Bio-PTT is a partially biobased polymers, commonly falls in the polyester family. It is made up of two monomer units, 1,3-propaediol and purified terephthalic acid (PTA). 1, 3-propanedol is derived from renewable plant-basedresources such as corn or biomass (1,3 propanediol (PDO). Sorona is the commercial trade name of Bio-PTT fibre manufactured by DuPont,  which uses a proprietary polycondensation polymerisation process in the production process.

The following are the steps or stages involved for the production of Bio-PTT fibre from Biomass (Figure 4):

  • The starch from the corn or biomass is converted into sugar by photosynthesis process.
  • After fermentation, Bio-PDO obtained is treated or reacted with chemical or biological PTA.
  • Third, the polymerisation processesthe mixture into Bio-PTT.
  • Finally Bio-PTT fibers/filament extrusion carried out via the melt-spinning process.
  1. Biobased Polyethylene Terephthalate (Bio-PET)

Figure 4: Different steps involved in the production of Bio-PTT fibre.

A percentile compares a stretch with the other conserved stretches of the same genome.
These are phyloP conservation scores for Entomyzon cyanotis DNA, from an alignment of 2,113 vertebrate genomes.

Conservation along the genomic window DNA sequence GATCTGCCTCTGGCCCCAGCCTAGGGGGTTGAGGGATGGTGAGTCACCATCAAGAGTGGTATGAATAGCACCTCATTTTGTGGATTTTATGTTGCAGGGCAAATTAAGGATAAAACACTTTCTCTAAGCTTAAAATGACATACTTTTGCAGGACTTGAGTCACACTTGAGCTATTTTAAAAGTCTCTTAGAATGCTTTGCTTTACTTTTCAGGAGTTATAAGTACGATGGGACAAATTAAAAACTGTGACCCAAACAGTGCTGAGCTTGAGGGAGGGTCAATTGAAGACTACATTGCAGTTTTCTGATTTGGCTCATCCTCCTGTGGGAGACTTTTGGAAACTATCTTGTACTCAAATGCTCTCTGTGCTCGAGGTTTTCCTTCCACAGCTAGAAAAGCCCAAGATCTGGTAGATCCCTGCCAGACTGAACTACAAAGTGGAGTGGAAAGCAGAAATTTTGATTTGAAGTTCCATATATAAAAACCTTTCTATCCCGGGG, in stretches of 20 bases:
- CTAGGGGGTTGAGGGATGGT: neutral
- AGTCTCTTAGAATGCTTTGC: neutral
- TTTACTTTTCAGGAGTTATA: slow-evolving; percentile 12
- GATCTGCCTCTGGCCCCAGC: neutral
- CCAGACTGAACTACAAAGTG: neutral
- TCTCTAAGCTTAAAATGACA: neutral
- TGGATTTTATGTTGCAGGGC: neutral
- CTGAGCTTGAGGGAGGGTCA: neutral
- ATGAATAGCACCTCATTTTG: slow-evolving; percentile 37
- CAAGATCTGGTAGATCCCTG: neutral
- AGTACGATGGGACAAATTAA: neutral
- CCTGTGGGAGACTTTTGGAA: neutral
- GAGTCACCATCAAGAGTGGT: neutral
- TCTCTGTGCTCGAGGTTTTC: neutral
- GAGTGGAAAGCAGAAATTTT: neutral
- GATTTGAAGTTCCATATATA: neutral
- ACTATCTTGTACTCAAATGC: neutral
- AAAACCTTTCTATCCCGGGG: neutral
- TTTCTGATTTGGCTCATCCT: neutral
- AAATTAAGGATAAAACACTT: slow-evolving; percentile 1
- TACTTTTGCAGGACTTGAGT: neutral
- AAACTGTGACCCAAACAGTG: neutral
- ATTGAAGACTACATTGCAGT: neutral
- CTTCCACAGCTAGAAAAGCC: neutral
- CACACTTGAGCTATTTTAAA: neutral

PET is commonly known as Polyethylene terephthalate or polyester fibre in the textile and fashion sector. Due to PET’s non-biodegradability and environmental issues, it is now possible to make partially bio-based polyester since only one of the molecular building blocks is available in the bulk scale as a bio-based alternative. Such kind of partially bio-based PET fibre is available in the market and most of its properties are matching equivalent to conventional PET. Toray is one of the leading manufacturers of Ecodear PET, which consists of 30 per cent biobased synthetic polymer content. They also proved by their laboratory scale trials that PET can be produced from 100 per cent renewable biomass feedstock. The example of biobased PET feedstock and production stages are highlighted in the Figure 5.